Driving home across rural Ontario last week, I drove past a picturesque farm nestled into the rolling hills. As I sailed on by, I noticed a sweet little shed at the side of the driveway with a crooked, hand-painted sign saying, “Apples for Sale.” Inside the shed were a few baskets of apples and a cash box.
Five minutes down the road, I made a u-turn. The apples were calling me back. As was the whole set-up – the little wooden shed, the cash box (the heartwarming trust in humanity) and the beautiful old farm-house off in the distance – all too irresistible to miss. Besides, it’s late autumn and the days of fruit and veggie stands at the side of the road are limited. Before long, it will be a snowy landscape and I’ll only be dreaming of just-picked apples.
The apples were small, a little bumpy, and a bit blemished. They didn’t look like much but they made me smile. I bought a basket and sped off, rubbing an apple on my sweater and then biting into it. I couldn’t believe how sweet it was. Or how white the flesh was. Or how delicious. It reminded me of the Snow apples I’d had as a child but haven’t seen since. By the time I was home, six hours later, I’d eaten two more.
When I looked more closely at the label on the basket which I’d thought said McIntosh – I realized it said “Macoun” – an apple variety I’d never even heard of.
I’d seen a reference to the hugely diminishing number of apple varieties in a recent copy of The Economist. In the 1800s there were 7,100 different varieties of apples grown in North America. Now there are just 300 varieties. That means that 6,800 apple varieties are NO longer grown. And further, 11 varieties account for more than 90% of all apples sold. Those 11 varieties dominate because the apples are more marketable – for example – “Red Delicious” have a thick skin that hides bruises well. (The Economist,“Banks for Bean Counters,” September 12-18, 2015.)
All of this makes me think about having a little farm, not far from town, with a quaint old farm-house or better yet, an old barn converted into a house, and split rail fences, perhaps a pond, and a garden full of wonderful things – snow apples, quince, raspberries, serviceberries, blueberries, red currants, and of course, garlic, arugula, and kale. And asparagus. And all manner of pumpkins and squash – especially long island cheese squash. And a mountain of herbs. And lavender and roses and great big hydrangeas. But that’s just a dream and it’s new to me, because really, I’m a city girl. I’m picturing pottering around in my gumboots with a basket of fresh produce in hand. Even though I’m sure the reality is that the mountain of work would quickly diminish my enthusiasm.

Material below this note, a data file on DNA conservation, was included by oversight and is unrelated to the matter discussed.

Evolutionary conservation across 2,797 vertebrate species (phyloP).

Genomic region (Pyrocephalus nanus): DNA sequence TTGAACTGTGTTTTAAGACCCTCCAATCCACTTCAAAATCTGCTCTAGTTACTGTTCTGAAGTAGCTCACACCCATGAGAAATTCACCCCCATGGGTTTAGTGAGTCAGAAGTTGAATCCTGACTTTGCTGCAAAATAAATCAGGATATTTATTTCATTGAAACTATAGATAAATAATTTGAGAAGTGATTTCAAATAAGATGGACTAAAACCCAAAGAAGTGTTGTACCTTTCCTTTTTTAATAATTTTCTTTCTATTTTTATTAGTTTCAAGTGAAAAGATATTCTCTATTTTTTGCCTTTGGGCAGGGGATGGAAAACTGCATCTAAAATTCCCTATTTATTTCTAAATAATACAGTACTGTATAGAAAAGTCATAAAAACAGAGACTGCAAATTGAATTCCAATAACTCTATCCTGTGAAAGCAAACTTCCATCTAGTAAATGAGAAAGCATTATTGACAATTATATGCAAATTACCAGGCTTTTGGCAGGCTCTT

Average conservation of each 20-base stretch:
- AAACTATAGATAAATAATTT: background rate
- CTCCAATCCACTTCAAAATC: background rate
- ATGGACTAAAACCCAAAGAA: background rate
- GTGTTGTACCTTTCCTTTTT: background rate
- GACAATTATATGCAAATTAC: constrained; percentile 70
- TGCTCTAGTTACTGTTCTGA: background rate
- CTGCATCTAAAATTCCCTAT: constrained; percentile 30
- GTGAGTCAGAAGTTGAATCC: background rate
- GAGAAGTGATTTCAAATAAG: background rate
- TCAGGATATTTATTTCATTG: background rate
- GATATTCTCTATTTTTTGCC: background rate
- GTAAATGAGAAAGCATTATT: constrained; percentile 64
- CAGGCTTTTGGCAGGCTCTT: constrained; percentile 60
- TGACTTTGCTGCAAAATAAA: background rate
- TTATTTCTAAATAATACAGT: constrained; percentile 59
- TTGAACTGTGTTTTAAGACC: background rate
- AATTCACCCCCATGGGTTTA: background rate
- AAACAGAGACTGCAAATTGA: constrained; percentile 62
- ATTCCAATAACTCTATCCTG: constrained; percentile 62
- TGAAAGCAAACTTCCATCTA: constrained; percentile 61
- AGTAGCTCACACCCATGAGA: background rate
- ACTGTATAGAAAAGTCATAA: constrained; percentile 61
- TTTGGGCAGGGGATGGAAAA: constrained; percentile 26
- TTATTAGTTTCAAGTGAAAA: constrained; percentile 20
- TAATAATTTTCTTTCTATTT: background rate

For this absolutely straightforward, classic apple crisp, you can use any good cooking apple. McIntosh will do just fine. Serve it for dessert with creme fraiche, thick greek yogurt, whipped cream, or iced cream – add a swirl of honey if you like. That’s how I like it. Or eat it plain. It’s so good that you’ll want to have it again the next day for breakfast with a nice cup of serious coffee. The recipe is based on my memory of a similar recipe from the Toronto Star Cookbook. I no longer have a copy of that cookbook (left behind in one of many, many moves), so I have just ad-libbed merrily here.
Classic Apple Crisp
- 10 – 12 small to medium-sized cooking apples
- 1 1/2 tsp ground cinnamon
- 1 1/2 cups unbleached, all-purpose (or gluten-free all-purpose) flour
- 1/3 cup brown sugar
- 1/2 cup butter
- 1/3 cup brown sugar
- 2 tbsp lemon juice
- 1/4 cup boiling water
Butter a large glass lasagna pan. Peel and core apples and cut into chunks. Place in the bottom of the pan and toss with the cinnamon.
Mix together the syrup ingredients and pour a couple of tablespoons over the apples to keep them from browning too much. Then mix together the topping ingredients – cutting the butter into the flour and brown sugar til the mixture is crumbly. Spoon over the apples and drizzle the remaining syrup evenly (ish) over the top of the apple and topping mix.
Bake at 350 deg F for about 30 minutes or until the apples are soft and the topping is browned. Let stand for at least ten minutes before serving.